We live in a culture where success is oftentimes measured by the number of hours you work; where work-life balance is sacrificed for the promise of additional growth opportunities. This is true of employees looking to climb the ranks at their companies and within their respective industries, and it is also true of leaders.

There is a time and place when a growing company will demand extended working hours or a more hectic schedule, but this is not—and should not be—the permanent reality of your working life. A CEO will frequently need to wear different hats and be actively involved in their company’s internal processes, but there is a telling difference between being busy and being productive. One mistake a leader often makes is not reimagining their role and purpose once their company becomes more sustainable and transitions out of its early stages. In other words: if you are still acting in the same capacity as you did when you first started the company, you are doing a disservice to yourself, your team, and your company.

That is, of course, not to say that you will not be busy—as CEOs, we know that a full schedule is just part of the job. But where you focus your efforts and how you use your time becomes even more important. We have all seen what happens to companies that embrace complacency after years of unrivaled success. Take Kodak and Blockbuster, for example. They failed to innovate in their ever-changing industries and are now two more mega-corporations laid to rest in the business graveyard. Leaders, too, can become complacent in their roles. If you do not continue to feed your hunger for innovation and new opportunities, you will gradually erode the energy and vigor that got you where you are today.

What should your new role look like? This is entirely dependent on your particular passions and will vary across leaders. Yet, one thing will always be true: you cannot pursue other opportunities and invest in yourself without hiring a great team. A company’s backbone is both its leaders and its employees, so it is important to hire effectively—because who you hire matters. If they are a good fit socially, it may spark morale, but hinder quality. If they are experienced, it may enhance strategy, but create a strained environment. Once you find that perfect balance and build a determined, powerful team, empower them.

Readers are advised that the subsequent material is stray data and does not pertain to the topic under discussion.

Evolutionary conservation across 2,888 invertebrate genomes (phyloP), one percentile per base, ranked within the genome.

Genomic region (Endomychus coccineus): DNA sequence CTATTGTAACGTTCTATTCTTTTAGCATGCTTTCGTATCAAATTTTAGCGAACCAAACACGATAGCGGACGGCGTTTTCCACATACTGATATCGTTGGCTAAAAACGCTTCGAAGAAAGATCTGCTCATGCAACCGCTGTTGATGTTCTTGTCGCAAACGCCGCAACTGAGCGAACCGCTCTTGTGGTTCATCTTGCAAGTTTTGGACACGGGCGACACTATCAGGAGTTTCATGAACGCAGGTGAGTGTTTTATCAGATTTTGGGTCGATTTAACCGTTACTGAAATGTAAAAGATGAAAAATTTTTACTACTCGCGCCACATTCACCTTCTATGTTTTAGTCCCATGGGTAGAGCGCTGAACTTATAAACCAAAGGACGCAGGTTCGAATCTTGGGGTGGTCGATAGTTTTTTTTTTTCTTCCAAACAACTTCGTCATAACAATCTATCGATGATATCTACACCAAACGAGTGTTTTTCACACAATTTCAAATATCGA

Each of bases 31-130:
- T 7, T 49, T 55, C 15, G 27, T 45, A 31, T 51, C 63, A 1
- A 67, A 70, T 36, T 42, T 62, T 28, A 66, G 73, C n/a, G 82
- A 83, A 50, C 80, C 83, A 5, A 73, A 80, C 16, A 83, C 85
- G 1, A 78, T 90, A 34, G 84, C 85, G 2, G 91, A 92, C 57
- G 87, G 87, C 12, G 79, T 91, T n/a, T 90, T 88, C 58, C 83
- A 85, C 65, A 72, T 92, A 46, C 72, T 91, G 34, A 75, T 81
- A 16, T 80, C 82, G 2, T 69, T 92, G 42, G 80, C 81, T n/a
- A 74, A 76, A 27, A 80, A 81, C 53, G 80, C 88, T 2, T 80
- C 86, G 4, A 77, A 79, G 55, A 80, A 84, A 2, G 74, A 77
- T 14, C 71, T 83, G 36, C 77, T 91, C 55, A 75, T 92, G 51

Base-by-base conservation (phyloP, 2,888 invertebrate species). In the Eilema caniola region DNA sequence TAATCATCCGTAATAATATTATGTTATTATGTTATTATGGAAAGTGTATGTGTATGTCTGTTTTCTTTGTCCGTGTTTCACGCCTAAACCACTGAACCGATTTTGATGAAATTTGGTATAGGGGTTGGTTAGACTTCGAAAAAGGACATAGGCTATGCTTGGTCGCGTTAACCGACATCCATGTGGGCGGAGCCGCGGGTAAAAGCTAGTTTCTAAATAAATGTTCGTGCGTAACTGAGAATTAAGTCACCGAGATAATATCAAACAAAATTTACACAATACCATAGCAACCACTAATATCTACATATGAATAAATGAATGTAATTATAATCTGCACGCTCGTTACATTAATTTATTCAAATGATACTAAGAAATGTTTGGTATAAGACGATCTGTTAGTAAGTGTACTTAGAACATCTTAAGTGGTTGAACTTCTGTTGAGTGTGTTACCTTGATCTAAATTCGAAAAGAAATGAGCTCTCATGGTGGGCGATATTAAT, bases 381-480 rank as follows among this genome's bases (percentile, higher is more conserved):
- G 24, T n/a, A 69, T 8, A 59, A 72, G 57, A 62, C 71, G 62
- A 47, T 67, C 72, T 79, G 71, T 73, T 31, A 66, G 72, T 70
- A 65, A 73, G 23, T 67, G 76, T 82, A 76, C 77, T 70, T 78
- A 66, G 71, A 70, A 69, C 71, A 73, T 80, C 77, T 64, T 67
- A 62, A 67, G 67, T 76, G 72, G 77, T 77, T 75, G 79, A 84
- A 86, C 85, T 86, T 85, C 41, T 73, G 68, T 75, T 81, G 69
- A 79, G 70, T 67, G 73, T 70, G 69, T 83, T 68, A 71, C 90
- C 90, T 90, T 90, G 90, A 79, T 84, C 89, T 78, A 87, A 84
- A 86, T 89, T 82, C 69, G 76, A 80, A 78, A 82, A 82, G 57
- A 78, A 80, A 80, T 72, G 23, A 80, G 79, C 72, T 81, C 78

At Delmec, we empower our team by demonstrating trust, listening to their needs, and cultivating their strengths. They are leaders, not followers; we know that their growth must exist independently of myself and Delmec’s other leaders. When the team runs autonomously, it gives me an opportunity to be more selective about how I spend my own time—and there is nothing wrong with that. It is important that leaders spend time developing themselves, or else they will never evolve.

Leaders often excuse not pursuing their own professional development on limited free time or because their day-to-day responsibilities are too demanding. If that is the case, it seems like the obstacle could be your leadership style. A shortage of free time and too many nagging priorities could be the consequences of micromanagement or a lack of trust for your team. You may not consciously be aware you are doing it, but it seems that in these scenarios the leader is taking on the brunt of responsibility rather than delegating it to their capable team members.

As a leader, there should be no cap to your knowledge and growth. While your company and employees will always be a top priority, so should your professional and personal progress. Redefine your role within your company to give your employees more space while you refocus your goals—whether that is working on a new project, expanding your skill set, or trying to grow yourself in other areas in your industry.